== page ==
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… is in some sort of trouble for some sort of inappropriate something.

Rather, I ask you to notice what one of his students says about his class, a psych course at Northeastern University:

“Sometimes during class, his wife will call and he’ll talk to her.”

The student also admits he’s been known to make “racially inappropriate” comments, and told students on their first day to not even bother buying the textbook listed on the class syllabus.

“We haven’t learned anything,” she says, claiming she has yet to receive a grade. Because she has no grades to her name, however, she’s nervous she won’t be granted credit for the class — a class she’s already paid for.

This is only one student; but these are observations reasonably easy to confirm or deny by talking to other students.

Let’s say she’s describing things correctly. Put aside the claim about racial insensitivity, which presumably is related to the trouble he’s now in. (He’s been removed from the class, but Northeastern is refusing to say why.) This is a professor who talks on his cell phone during class. He assigns a textbook and then tells students not to buy it. He hasn’t given out a grade yet, and they’re probably past the midway point of their semester. “We haven’t learned anything.”

Why do students put up with it? Over the course of writing this blog, UD has encountered other stories like this — classes where a scandalous lack of anything is going on, about which not one student seems to complain.

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4 Responses to “I draw your attention not to the fact that this guy….”

  1. Van L. Hayhow Says:

    I only took one course like this in my life. The professor was one of the brightest in the school; having a Phd in History and a Masters in one of the hard sciences. If I recall both were from Harvard. He apparently decided to retire years ago but didn’t tell anyone. He showed up late, lectured badly from yellowed notes and graded tests by reading just the first answer you wrote. I mean that literally. I so disliked the course, I stopped reading the materials and taking notes in class so for the first exam there was only one question I knew the answer to. I put that answer first and literally made up answers to the rest of the questions to fill up the blue book. (I had heard that that was how he graded). I got a B+ in the exam. I couldn’t take it any more so I dropped the course. As far as I know, no one else did. Some, I suspect, wanted the easy B grade. Others may have been afraid to rock the boat.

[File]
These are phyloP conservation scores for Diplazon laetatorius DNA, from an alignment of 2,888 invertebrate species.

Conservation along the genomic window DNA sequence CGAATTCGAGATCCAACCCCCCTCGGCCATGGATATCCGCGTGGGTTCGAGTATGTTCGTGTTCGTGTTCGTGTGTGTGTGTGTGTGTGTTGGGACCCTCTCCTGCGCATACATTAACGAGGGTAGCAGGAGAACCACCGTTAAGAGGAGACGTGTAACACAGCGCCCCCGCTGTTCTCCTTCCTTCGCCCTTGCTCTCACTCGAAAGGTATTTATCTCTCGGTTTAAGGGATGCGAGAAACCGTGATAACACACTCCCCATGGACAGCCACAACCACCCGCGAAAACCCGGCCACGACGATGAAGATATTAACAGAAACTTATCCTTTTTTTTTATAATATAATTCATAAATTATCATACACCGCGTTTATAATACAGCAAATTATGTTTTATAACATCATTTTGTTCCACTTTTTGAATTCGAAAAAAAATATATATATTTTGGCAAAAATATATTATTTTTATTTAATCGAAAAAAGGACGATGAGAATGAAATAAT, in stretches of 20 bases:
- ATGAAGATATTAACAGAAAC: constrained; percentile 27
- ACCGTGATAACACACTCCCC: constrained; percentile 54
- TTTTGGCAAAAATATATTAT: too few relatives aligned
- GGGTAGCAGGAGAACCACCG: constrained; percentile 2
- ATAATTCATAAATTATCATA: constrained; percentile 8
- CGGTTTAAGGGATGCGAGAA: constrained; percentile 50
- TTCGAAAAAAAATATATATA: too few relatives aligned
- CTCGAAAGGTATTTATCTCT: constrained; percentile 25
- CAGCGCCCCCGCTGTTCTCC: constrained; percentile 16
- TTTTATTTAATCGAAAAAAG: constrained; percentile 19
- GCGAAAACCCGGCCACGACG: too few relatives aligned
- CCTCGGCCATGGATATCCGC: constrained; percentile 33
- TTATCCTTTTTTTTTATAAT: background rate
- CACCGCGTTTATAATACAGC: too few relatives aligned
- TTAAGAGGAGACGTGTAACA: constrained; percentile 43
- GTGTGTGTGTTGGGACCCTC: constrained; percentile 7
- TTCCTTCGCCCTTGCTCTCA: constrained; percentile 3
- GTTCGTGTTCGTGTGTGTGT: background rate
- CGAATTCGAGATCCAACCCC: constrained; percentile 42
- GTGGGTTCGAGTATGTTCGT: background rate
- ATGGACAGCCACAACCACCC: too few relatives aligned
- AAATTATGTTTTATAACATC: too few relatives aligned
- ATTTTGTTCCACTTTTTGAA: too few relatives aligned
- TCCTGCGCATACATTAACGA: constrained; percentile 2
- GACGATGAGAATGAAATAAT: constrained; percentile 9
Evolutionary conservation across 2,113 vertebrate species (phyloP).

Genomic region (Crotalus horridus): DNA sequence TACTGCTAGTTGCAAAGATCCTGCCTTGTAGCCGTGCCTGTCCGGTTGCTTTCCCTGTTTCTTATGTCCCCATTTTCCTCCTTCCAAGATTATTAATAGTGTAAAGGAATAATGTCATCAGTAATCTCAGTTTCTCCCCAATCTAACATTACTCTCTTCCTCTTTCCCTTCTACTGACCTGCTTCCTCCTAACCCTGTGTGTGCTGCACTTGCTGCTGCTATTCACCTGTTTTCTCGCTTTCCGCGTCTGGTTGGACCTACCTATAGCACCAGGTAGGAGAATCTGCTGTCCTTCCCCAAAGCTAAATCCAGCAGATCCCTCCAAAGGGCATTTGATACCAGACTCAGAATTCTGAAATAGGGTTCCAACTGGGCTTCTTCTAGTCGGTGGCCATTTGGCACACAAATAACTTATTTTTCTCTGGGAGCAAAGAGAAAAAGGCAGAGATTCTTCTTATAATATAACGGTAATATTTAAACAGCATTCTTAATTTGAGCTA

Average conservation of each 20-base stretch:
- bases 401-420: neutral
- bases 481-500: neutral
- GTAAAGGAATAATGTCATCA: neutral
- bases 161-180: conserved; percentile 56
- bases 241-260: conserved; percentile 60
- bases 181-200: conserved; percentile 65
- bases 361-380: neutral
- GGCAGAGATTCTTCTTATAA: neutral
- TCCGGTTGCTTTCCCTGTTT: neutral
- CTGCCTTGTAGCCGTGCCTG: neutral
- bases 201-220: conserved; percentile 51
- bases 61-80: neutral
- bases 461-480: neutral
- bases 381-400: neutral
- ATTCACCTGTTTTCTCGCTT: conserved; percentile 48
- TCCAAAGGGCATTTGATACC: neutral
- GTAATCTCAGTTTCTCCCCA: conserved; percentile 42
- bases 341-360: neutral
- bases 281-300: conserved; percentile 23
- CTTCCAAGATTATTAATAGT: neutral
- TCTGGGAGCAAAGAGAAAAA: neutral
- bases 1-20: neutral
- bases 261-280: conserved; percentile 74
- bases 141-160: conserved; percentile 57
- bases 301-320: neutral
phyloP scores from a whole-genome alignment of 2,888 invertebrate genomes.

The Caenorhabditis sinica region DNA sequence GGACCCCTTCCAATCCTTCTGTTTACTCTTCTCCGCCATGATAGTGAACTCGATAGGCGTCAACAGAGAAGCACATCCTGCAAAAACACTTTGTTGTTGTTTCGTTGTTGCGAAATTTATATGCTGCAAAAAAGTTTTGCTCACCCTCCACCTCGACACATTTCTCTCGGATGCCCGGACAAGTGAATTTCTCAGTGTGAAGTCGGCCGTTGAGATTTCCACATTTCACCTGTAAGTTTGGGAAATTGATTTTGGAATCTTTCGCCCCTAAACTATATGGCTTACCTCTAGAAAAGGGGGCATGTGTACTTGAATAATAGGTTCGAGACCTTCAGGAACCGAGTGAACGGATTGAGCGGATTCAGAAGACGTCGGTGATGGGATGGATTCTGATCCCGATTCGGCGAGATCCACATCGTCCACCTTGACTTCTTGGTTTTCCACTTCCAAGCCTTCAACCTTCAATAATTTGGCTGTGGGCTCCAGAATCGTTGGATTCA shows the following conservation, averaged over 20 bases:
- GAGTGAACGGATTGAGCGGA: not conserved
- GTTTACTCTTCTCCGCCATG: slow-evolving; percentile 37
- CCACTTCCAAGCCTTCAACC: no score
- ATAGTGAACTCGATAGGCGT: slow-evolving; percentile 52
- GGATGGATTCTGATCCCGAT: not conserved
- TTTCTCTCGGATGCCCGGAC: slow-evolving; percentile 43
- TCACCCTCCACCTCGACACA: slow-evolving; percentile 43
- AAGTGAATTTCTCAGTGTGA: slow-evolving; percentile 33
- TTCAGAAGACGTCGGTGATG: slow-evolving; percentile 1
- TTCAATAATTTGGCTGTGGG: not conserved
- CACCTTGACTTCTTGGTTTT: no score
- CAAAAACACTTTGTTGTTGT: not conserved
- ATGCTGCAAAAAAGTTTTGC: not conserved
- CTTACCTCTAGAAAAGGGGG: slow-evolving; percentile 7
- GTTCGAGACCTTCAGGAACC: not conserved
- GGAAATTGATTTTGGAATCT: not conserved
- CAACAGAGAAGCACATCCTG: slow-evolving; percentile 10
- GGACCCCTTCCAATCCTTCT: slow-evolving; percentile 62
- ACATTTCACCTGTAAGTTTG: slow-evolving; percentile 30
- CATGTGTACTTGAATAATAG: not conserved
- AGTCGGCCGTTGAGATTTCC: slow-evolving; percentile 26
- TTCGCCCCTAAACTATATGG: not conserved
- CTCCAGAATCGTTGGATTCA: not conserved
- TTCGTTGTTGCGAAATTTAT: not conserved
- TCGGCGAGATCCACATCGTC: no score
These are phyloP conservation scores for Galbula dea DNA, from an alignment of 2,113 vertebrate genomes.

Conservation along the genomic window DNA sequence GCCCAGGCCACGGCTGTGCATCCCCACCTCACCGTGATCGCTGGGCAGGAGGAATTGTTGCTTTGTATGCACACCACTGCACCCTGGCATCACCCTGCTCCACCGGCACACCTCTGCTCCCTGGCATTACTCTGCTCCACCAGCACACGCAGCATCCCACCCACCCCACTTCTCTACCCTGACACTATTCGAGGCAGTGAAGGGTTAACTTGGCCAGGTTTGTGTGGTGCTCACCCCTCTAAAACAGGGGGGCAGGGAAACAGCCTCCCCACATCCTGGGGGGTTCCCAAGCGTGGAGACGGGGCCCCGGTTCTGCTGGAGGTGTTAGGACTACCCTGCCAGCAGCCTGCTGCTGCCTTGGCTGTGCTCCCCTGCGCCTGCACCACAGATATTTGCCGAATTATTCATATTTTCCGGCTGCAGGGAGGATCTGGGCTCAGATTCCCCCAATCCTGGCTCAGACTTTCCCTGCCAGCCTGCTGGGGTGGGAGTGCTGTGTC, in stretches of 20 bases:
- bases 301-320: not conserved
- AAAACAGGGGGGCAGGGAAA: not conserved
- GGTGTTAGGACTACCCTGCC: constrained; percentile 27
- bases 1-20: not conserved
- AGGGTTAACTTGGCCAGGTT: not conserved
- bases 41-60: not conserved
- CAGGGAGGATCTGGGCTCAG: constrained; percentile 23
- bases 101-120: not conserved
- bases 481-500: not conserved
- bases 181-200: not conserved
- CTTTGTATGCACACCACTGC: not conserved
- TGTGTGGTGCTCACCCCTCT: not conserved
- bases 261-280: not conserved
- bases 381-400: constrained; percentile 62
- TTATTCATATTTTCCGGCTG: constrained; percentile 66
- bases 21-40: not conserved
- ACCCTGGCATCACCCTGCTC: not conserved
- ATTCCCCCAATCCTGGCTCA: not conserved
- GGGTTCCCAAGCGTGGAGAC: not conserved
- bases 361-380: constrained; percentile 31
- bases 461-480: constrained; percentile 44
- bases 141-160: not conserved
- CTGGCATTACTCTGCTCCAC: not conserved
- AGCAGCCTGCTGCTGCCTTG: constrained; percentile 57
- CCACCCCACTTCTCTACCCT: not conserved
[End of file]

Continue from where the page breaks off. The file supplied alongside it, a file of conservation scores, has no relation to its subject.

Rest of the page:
2. Jonah R. Says:

    Why do students put up with this? It’s simple: very few of them are actually paying their own bill, and the ones who eventually will don’t really grasp the importance yet of getting something for their five- or six-digit expenditure.

  3. Timothy Burke Says:

    I think when it happens to you as a student for the first time, you’re honestly not sure at first that it is happening. I had only one experience like this as an undergraduate–it was a professor who was a very serious alcoholic. I had a chance to get to know him later outside the class and he was a very funny, warm, and thoughtful person when he wasn’t drunk (and even when he was only lightly drunk) and was actually good at running discussion and being a sensitive mentor to some students but it simply crippled his ability to stand up before a class and lecture clearly. I wasn’t sure at first why his lectures made no sense, or whether it was just a one-off bad lecture, but after four weeks, I was in fact pretty sure what the issue was and it was the only class I ever dropped while I was a student. But I was a more assured student than a lot of my peers–some of them really didn’t know what he was saying was incoherent or circular, or took a lot longer to realize that. Others might have reckoned that at least they’d do some good readings, learn a few things, and get a good grade (he was reputedly an easy grader).

  4. Margaret Soltan Says:

    Tim: Yes. I too dropped a course in this way when I was an undergraduate — though in my utter innocence about things like alcoholism it took me a long time to do so.

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